Report details positions on one of the foremost issues shaking up the
polls this election
VANCOUVER, April 28 /CNW/ - Today, OpenMedia.ca published the results of its Digital Future Survey. The in-depth survey
is backed by OpenMedia.ca's half-a-million strong supporter base. The goal of the study is to
provide voters with a clear guide as to which parties will best deal
with Canada's increasingly problematic Internet usage-based billing.
The results give a snap shot of each parties' pro-Internet standings as
well as an in-depth look at their digital policies.
*The full report can be found at http://openmedia.ca/survey
*A summary pulling out the highlights from the report can be found at
the bottom of this release.
The major parties -- with the notable exception of the Conservatives --
have responded to the desire for pro-Internet commitments this
election. Despite letters from over 20,000 Canadians in just the last
two days demanding that they complete the Survey, the Conservative
Party has remained silent.
While the Conservatives held back, the other parties made significant
pro-Internet commitments, outlining how far they will go to make the
Internet open and affordable, and stop Big Telecom from stifling the
The Digital Future Survey dealt with the most popular issue on the
Internet: the Internet itself. Internet pricing in Canada is
increasingly out-of-step with global realities, and it regularly draws
ire from Canadians. Canadians have taken a strong stand in favour of
the open Internet: nearly half-a-million have signed OpenMedia.ca's petition calling for unmetered Internet access, making Internet
openness a key election issue.
The pro-Internet community has shaken up politics this election by
motivating youth and other traditional non-voters to become engaged
advocates. In the face of this democratic resurgence, including pleas
for pro-Internet commitments from nearly 50,000 Canadians, the
Conservatives' silence is all the more striking. In the Internet age,
parties need to prove themselves to be more, not less, willing to
respond to demands for accountability and transparency from newly
A Canadian participant on the OpenMedia.ca Facebook page said: "This is 100% the deciding factor for myself and
several other of my 18-24 year old friends."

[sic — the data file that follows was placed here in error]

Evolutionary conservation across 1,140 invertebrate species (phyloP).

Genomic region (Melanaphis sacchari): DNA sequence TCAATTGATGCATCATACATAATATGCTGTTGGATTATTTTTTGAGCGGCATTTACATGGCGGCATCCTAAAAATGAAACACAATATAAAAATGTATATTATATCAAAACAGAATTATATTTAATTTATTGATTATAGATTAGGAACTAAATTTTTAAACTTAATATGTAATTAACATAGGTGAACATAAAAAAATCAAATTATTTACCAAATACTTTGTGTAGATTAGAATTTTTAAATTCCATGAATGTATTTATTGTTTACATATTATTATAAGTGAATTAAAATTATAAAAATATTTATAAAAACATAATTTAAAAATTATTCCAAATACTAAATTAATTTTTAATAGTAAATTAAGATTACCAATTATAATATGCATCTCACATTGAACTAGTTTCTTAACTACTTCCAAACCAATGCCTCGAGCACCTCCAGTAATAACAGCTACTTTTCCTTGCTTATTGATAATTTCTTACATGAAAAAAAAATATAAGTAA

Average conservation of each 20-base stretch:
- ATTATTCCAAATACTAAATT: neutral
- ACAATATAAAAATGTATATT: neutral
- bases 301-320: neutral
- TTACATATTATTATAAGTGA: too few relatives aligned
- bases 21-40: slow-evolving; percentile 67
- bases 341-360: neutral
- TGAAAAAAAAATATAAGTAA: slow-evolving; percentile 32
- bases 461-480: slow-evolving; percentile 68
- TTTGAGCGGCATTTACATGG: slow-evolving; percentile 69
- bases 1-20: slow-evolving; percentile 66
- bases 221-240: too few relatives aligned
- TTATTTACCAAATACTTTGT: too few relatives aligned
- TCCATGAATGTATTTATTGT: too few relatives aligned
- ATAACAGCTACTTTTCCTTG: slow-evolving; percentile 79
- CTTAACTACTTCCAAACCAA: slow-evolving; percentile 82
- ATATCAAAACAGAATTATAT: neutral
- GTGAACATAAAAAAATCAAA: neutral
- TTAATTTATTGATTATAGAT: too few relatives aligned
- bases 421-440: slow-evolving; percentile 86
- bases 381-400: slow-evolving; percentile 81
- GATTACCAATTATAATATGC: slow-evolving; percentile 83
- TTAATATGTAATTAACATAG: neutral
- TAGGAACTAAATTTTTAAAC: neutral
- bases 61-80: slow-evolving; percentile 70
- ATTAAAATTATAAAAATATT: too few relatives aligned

Survey results reveal that, out of the major parties, the NDP would
spend the most -- $500 million per year over four years -- to improve
Internet access and penetration. In their response, the Liberal Party
made special mention of a 15% tax credit they would grant to those who
invest in Canada's digital economy. The Green Party is advocating a
"superfund" to be allocated for municipalities to invest in broadband
infrastructure, and the Bloc would put $900 million to broadband
The Digital Futures Survey was specifically designed to address
underlying structural issues that have caused Canada to fall behind in
the global digital economy. The NDP stated they would enact functional
separation laws i.e. stimulating competition by breaking Big Telecom up
into retail and wholesale divisions. The Liberals also said they are
supportive of the idea. While neither the Green Party nor the Bloc
addressed functional separation directly, the former called for the
Competition Bureau to be more involved in CRTC rulings while the latter
stated that they would support legislation that stimulates competition.
The Liberal Party stated that they oppose "anti-competitive" usage-based
billing, likely referring to the imposition of the pricing regime onto
independent ISPs. This appears to closely mirror the Conservative
stance on usage-based billing: hold back from banning it outright, but
prevent it from dominating the Internet service market. The Bloc and
the NDP would prohibit UBB outright. The Green Party took a somewhat
different stance, stating that they would call for reviews of all CRTC
decisions regarding Internet billing.
OpenMedia.ca is a national, non-partisan, non-profit public engagement organization
working to advance and support an open and innovative communications
system in Canada. Our primary goal is to increase public awareness and
informed participation in Canadian media, cultural, information, and
telecommunications policy formation.
About Stop The Meter
In October, Canadians were outraged by the news that the CRTC had
decided to allow Bell and other big Internet service providers (ISPs)
to impose new fees on independent ISPs - usage-based billing. Now every
Internet user in Canada is likely to feel the sting of a less
affordable Internet, and a less competitive Internet service market.
Recognizing the importance of this issue, OpenMedia.ca launched the Stop The Meter campaign.
Since its inception, this multi-platform petition, based at http://www.StopTheMeter.ca and in French at http://openmedia.ca/compteur, has become a record breaker and a game changer. Over 485,000 names
have now been added to the website, Facebook, Twitter, and in print.
For further information:
Communications Manager, OpenMedia.ca